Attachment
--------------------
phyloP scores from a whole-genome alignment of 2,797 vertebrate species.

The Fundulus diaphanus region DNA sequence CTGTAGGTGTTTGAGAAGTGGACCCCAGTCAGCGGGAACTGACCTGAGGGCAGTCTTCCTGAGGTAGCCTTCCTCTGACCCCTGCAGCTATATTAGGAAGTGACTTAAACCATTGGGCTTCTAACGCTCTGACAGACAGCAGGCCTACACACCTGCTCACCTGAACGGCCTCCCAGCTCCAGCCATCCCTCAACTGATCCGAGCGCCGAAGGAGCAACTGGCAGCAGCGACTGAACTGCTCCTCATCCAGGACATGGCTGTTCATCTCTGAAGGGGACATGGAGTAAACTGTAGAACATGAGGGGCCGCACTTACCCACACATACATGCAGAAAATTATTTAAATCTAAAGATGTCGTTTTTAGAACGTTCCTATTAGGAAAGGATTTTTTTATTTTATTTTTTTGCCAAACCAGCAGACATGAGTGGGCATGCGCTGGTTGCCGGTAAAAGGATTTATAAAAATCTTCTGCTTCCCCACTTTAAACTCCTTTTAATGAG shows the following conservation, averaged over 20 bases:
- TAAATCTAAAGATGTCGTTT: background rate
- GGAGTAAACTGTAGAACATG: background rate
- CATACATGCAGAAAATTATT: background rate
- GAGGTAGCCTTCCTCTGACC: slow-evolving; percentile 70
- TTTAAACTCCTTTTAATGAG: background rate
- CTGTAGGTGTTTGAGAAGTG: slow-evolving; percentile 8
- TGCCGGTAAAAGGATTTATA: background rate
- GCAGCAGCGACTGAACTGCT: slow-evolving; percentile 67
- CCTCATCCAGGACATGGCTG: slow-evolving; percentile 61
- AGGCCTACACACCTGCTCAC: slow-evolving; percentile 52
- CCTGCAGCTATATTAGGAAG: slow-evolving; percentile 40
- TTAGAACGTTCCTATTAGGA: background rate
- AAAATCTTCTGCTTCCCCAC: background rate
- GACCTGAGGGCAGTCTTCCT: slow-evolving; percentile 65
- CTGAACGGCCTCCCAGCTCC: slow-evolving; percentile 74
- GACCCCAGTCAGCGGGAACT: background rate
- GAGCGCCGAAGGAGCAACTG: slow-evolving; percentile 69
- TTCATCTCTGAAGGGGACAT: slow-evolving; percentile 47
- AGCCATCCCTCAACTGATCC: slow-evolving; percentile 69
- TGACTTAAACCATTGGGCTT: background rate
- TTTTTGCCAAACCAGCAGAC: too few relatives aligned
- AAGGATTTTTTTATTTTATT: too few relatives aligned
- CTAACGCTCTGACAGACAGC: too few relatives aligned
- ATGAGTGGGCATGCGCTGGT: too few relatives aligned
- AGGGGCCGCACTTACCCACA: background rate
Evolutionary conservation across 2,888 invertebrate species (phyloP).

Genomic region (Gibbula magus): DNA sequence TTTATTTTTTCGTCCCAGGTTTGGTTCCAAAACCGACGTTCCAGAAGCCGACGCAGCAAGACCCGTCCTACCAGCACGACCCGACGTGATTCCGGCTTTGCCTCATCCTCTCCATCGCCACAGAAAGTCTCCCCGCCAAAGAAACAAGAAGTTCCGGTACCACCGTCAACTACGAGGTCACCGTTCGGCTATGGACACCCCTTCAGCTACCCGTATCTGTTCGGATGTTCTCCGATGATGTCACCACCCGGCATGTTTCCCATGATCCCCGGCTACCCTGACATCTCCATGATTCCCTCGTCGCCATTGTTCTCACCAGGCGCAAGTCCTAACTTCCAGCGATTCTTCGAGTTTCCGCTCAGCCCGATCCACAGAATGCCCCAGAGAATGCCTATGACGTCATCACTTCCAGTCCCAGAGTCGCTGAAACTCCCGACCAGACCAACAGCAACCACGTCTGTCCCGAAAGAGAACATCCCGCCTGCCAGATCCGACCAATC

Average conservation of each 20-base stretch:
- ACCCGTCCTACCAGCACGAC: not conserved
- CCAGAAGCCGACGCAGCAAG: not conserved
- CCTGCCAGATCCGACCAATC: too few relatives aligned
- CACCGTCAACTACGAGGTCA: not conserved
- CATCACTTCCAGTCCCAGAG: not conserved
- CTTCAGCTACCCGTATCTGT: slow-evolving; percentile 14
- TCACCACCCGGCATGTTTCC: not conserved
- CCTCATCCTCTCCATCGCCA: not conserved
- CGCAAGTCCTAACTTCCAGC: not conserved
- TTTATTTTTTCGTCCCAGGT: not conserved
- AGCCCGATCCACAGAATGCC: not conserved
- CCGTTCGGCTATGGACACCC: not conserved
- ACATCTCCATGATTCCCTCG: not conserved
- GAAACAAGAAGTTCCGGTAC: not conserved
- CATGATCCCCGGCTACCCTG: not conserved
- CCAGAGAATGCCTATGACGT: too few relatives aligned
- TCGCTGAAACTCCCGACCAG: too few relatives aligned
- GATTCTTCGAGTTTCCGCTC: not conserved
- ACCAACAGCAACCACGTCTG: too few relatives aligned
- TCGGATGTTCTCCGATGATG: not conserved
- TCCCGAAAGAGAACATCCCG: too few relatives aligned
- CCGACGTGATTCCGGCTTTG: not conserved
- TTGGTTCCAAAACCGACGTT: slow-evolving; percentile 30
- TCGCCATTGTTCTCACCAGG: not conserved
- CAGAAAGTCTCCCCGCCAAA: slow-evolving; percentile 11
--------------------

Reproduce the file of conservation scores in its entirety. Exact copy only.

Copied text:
phyloP scores from a whole-genome alignment of 2,797 vertebrate species.

The Fundulus diaphanus region DNA sequence CTGTAGGTGTTTGAGAAGTGGACCCCAGTCAGCGGGAACTGACCTGAGGGCAGTCTTCCTGAGGTAGCCTTCCTCTGACCCCTGCAGCTATATTAGGAAGTGACTTAAACCATTGGGCTTCTAACGCTCTGACAGACAGCAGGCCTACACACCTGCTCACCTGAACGGCCTCCCAGCTCCAGCCATCCCTCAACTGATCCGAGCGCCGAAGGAGCAACTGGCAGCAGCGACTGAACTGCTCCTCATCCAGGACATGGCTGTTCATCTCTGAAGGGGACATGGAGTAAACTGTAGAACATGAGGGGCCGCACTTACCCACACATACATGCAGAAAATTATTTAAATCTAAAGATGTCGTTTTTAGAACGTTCCTATTAGGAAAGGATTTTTTTATTTTATTTTTTTGCCAAACCAGCAGACATGAGTGGGCATGCGCTGGTTGCCGGTAAAAGGATTTATAAAAATCTTCTGCTTCCCCACTTTAAACTCCTTTTAATGAG shows the following conservation, averaged over 20 bases:
- TAAATCTAAAGATGTCGTTT: background rate
- GGAGTAAACTGTAGAACATG: background rate
- CATACATGCAGAAAATTATT: background rate
- GAGGTAGCCTTCCTCTGACC: slow-evolving; percentile 70
- TTTAAACTCCTTTTAATGAG: background rate
- CTGTAGGTGTTTGAGAAGTG: slow-evolving; percentile 8
- TGCCGGTAAAAGGATTTATA: background rate
- GCAGCAGCGACTGAACTGCT: slow-evolving; percentile 67
- CCTCATCCAGGACATGGCTG: slow-evolving; percentile 61
- AGGCCTACACACCTGCTCAC: slow-evolving; percentile 52
- CCTGCAGCTATATTAGGAAG: slow-evolving; percentile 40
- TTAGAACGTTCCTATTAGGA: background rate
- AAAATCTTCTGCTTCCCCAC: background rate
- GACCTGAGGGCAGTCTTCCT: slow-evolving; percentile 65
- CTGAACGGCCTCCCAGCTCC: slow-evolving; percentile 74
- GACCCCAGTCAGCGGGAACT: background rate
- GAGCGCCGAAGGAGCAACTG: slow-evolving; percentile 69
- TTCATCTCTGAAGGGGACAT: slow-evolving; percentile 47
- AGCCATCCCTCAACTGATCC: slow-evolving; percentile 69
- TGACTTAAACCATTGGGCTT: background rate
- TTTTTGCCAAACCAGCAGAC: too few relatives aligned
- AAGGATTTTTTTATTTTATT: too few relatives aligned
- CTAACGCTCTGACAGACAGC: too few relatives aligned
- ATGAGTGGGCATGCGCTGGT: too few relatives aligned
- AGGGGCCGCACTTACCCACA: background rate
Evolutionary conservation across 2,888 invertebrate species (phyloP).

Genomic region (Gibbula magus): DNA sequence TTTATTTTTTCGTCCCAGGTTTGGTTCCAAAACCGACGTTCCAGAAGCCGACGCAGCAAGACCCGTCCTACCAGCACGACCCGACGTGATTCCGGCTTTGCCTCATCCTCTCCATCGCCACAGAAAGTCTCCCCGCCAAAGAAACAAGAAGTTCCGGTACCACCGTCAACTACGAGGTCACCGTTCGGCTATGGACACCCCTTCAGCTACCCGTATCTGTTCGGATGTTCTCCGATGATGTCACCACCCGGCATGTTTCCCATGATCCCCGGCTACCCTGACATCTCCATGATTCCCTCGTCGCCATTGTTCTCACCAGGCGCAAGTCCTAACTTCCAGCGATTCTTCGAGTTTCCGCTCAGCCCGATCCACAGAATGCCCCAGAGAATGCCTATGACGTCATCACTTCCAGTCCCAGAGTCGCTGAAACTCCCGACCAGACCAACAGCAACCACGTCTGTCCCGAAAGAGAACATCCCGCCTGCCAGATCCGACCAATC

Average conservation of each 20-base stretch:
- ACCCGTCCTACCAGCACGAC: not conserved
- CCAGAAGCCGACGCAGCAAG: not conserved
- CCTGCCAGATCCGACCAATC: too few relatives aligned
- CACCGTCAACTACGAGGTCA: not conserved
- CATCACTTCCAGTCCCAGAG: not conserved
- CTTCAGCTACCCGTATCTGT: slow-evolving; percentile 14
- TCACCACCCGGCATGTTTCC: not conserved
- CCTCATCCTCTCCATCGCCA: not conserved
- CGCAAGTCCTAACTTCCAGC: not conserved
- TTTATTTTTTCGTCCCAGGT: not conserved
- AGCCCGATCCACAGAATGCC: not conserved
- CCGTTCGGCTATGGACACCC: not conserved
- ACATCTCCATGATTCCCTCG: not conserved
- GAAACAAGAAGTTCCGGTAC: not conserved
- CATGATCCCCGGCTACCCTG: not conserved
- CCAGAGAATGCCTATGACGT: too few relatives aligned
- TCGCTGAAACTCCCGACCAG: too few relatives aligned
- GATTCTTCGAGTTTCCGCTC: not conserved
- ACCAACAGCAACCACGTCTG: too few relatives aligned
- TCGGATGTTCTCCGATGATG: not conserved
- TCCCGAAAGAGAACATCCCG: too few relatives aligned
- CCGACGTGATTCCGGCTTTG: not conserved
- TTGGTTCCAAAACCGACGTT: slow-evolving; percentile 30
- TCGCCATTGTTCTCACCAGG: not conserved
- CAGAAAGTCTCCCCGCCAAA: slow-evolving; percentile 11